Address by Minister Van Loan to the Polish Community Reception

No. 2010/68 - Toronto, Ontario - September 15, 2010

Check Against Delivery

Good day.

Thank you very much for that kind introduction, and for the opportunity to speak to you today.

Toronto is a great place to discover Canada’s deep European heritage.

The strong and active presence of Polish Canadians here in Toronto is a good example.

In this city—and in communities across the country—about 985,000 Polish Canadians continue to make deep and lasting contributions to every facet of our nation’s life.

These contributions remind us of the generations of Europeans from across the continent who have long played a role in building the Canada we love today.

But Canada’s relationship with Europe is about more than the past.

Thanks to the presence of people like you, the bonds between Canada and Central European countries like Poland remain strong.

That includes on the commercial side.

Canada-Poland trade and investment

Poland is our largest merchandise trading partner in Central Europe, with the exception of Germany.

Canadian companies have a strong presence in Poland—companies including Pratt & Whitney, Talisman, McCain and Bombardier.

There’s a strong Toronto contingent, as well, with companies like Wentworth Technologies of Mississauga and Vac Aero of Burlington.

This presence helped to drive more than $989 million in bilateral merchandise trade last year.

We are very excited by what Poland can offer—as a dynamic marketplace of 38 million people, and certainly as a member of the European Union.

Poland has made great strides in the years since it threw off the shackles of Communist rule and embraced an open approach to economic development.

Traditional sectors like agriculture and industry are now being complemented by a thriving services sector.

Other promising sectors for Canada include energy, including nuclear energy.

We believe that Canada can play an important role in Poland’s energy future.

Poland has also become a magnet for foreign investment, with companies around the world taking advantage of its rapidly expanding economy.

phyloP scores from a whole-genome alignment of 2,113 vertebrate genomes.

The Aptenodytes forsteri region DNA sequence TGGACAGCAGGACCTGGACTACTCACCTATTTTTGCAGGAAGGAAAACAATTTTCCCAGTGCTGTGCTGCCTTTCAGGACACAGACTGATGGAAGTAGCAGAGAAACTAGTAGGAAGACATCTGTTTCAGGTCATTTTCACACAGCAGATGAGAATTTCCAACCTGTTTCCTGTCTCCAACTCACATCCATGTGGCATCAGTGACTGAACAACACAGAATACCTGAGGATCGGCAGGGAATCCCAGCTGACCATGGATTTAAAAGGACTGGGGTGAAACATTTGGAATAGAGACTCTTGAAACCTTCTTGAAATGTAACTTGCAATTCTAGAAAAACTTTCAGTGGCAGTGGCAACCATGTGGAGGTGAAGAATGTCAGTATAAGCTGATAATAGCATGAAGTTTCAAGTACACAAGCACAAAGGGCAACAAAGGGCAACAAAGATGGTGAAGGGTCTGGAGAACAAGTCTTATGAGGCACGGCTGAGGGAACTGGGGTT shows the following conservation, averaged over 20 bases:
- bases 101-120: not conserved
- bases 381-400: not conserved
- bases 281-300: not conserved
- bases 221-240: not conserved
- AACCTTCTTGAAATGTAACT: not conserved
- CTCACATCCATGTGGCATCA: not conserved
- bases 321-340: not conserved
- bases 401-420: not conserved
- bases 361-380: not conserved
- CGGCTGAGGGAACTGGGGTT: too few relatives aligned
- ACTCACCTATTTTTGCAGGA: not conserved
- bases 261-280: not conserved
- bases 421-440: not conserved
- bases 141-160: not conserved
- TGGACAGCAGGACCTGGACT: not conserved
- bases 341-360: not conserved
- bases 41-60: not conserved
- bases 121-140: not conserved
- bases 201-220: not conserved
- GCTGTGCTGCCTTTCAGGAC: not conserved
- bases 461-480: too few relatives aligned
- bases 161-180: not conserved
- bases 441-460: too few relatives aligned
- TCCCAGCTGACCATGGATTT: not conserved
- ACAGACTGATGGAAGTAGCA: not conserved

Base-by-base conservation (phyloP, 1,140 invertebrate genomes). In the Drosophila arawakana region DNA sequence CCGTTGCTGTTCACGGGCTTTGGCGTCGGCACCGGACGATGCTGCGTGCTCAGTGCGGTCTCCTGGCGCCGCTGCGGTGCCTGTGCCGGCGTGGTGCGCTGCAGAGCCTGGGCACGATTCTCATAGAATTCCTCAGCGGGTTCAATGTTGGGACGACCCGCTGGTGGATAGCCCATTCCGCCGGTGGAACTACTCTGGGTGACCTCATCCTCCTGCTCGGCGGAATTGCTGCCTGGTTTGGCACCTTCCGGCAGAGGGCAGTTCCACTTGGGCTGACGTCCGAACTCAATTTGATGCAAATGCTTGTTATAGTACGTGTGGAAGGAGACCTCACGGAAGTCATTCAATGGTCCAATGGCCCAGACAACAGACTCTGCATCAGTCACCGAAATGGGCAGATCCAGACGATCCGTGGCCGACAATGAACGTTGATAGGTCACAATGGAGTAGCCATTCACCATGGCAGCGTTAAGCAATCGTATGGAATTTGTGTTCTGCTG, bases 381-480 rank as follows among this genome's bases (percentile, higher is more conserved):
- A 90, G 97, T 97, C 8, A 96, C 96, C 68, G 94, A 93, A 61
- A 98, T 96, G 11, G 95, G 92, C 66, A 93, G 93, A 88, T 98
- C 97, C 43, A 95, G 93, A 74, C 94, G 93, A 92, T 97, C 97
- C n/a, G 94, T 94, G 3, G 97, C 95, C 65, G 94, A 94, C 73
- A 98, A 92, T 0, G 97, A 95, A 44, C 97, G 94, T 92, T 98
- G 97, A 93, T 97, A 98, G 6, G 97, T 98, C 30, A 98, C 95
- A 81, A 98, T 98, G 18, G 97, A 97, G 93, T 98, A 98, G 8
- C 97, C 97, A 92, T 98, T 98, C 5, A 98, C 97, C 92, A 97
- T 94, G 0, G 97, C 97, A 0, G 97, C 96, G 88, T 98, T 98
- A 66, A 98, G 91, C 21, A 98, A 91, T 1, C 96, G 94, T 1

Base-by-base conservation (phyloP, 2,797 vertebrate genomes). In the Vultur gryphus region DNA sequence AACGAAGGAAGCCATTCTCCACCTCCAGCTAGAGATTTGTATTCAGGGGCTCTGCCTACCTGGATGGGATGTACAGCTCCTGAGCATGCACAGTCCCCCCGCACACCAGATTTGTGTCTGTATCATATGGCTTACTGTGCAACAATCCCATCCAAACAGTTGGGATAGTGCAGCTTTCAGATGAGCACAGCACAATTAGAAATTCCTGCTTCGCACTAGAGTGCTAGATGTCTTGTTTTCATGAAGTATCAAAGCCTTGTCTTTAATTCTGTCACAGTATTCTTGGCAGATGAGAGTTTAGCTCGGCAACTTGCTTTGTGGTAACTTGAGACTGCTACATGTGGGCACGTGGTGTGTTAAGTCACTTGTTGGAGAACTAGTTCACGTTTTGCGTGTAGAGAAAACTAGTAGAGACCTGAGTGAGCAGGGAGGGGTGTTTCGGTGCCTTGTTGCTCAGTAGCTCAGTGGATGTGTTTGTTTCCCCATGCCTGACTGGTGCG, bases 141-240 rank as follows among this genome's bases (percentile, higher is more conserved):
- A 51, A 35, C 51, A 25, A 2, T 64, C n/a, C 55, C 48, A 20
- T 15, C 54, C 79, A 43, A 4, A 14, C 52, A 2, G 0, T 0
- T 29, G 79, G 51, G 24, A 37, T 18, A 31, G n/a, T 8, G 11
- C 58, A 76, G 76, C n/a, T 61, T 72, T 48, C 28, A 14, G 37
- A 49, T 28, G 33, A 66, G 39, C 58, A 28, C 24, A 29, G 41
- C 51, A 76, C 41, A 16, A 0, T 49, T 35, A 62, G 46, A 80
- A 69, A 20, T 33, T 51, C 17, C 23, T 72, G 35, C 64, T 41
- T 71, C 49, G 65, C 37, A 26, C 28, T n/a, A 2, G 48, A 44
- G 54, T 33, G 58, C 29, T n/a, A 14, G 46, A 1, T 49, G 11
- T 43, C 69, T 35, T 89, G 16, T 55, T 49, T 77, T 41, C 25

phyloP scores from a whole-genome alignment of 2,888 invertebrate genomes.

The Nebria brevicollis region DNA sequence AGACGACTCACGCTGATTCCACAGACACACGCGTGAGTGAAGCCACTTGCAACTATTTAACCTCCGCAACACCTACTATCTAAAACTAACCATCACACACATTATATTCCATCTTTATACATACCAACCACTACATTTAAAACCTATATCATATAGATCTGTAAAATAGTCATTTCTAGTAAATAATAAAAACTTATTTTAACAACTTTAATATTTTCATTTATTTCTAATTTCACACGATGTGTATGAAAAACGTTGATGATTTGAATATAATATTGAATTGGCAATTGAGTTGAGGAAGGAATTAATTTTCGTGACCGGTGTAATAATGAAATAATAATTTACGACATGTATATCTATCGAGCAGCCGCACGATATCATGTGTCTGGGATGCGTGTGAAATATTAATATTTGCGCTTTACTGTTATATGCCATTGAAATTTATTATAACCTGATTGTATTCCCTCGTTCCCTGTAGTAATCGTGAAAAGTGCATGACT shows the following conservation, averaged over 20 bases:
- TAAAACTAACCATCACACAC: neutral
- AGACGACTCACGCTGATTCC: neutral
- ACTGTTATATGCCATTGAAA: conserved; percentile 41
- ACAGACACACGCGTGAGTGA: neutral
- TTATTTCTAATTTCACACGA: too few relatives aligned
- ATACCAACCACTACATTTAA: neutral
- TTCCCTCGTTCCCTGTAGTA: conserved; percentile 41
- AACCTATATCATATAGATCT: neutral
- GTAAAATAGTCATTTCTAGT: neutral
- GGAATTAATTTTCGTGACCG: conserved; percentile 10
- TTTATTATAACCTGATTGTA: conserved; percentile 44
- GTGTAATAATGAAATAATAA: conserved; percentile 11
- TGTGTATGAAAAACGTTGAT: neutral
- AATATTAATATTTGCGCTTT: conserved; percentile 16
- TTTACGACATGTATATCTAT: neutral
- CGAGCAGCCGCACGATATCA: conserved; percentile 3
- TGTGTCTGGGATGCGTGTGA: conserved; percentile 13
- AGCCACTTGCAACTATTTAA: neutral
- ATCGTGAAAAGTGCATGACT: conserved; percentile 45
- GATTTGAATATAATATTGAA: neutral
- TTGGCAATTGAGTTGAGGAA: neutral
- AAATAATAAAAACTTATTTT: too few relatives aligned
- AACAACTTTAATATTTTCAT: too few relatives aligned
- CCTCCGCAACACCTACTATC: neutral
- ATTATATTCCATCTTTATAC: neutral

That certainly includes Canadian firms such as Pratt & Whitney and Bombardier, both of which are very active in Poland, helping to drive the stock of Canadian direct investment to $440 million in 2009.

We also see evidence of growing Polish investment into Canada, including in our mining sector.

But as we look to the future of Canada-Poland relations, we’re very excited about one opportunity in particular: our negotiations with the European Union toward a comprehensive economic and trade agreement.

Toward a Canada-EU agreement

These negotiations—Canada’s biggest since the North American Free Trade Agreement—hold great potential to help create jobs and prosperity on both sides of the Atlantic in Canada and in countries like Poland.

In fact, Poland has been a constant supporter of these negotiations from the start.

Like Canada, Poland sees the enormous benefits.

One study predicted that an agreement could boost Canada’s trade with the European Union by $38 billion within seven years of implementation.

We just completed the fourth round of negotiations, and a fifth round is just around the corner.

We’re very encouraged by our progress so far.

In fact, we are on track to concluding these negotiations by the end of 2011, during the Polish presidency of the European Union.

Once in place, an agreement would make Canada the first developed country with a free trade deal with both the United States and the European Union, the world’s two largest economies—an enormous competitive advantage for Canada.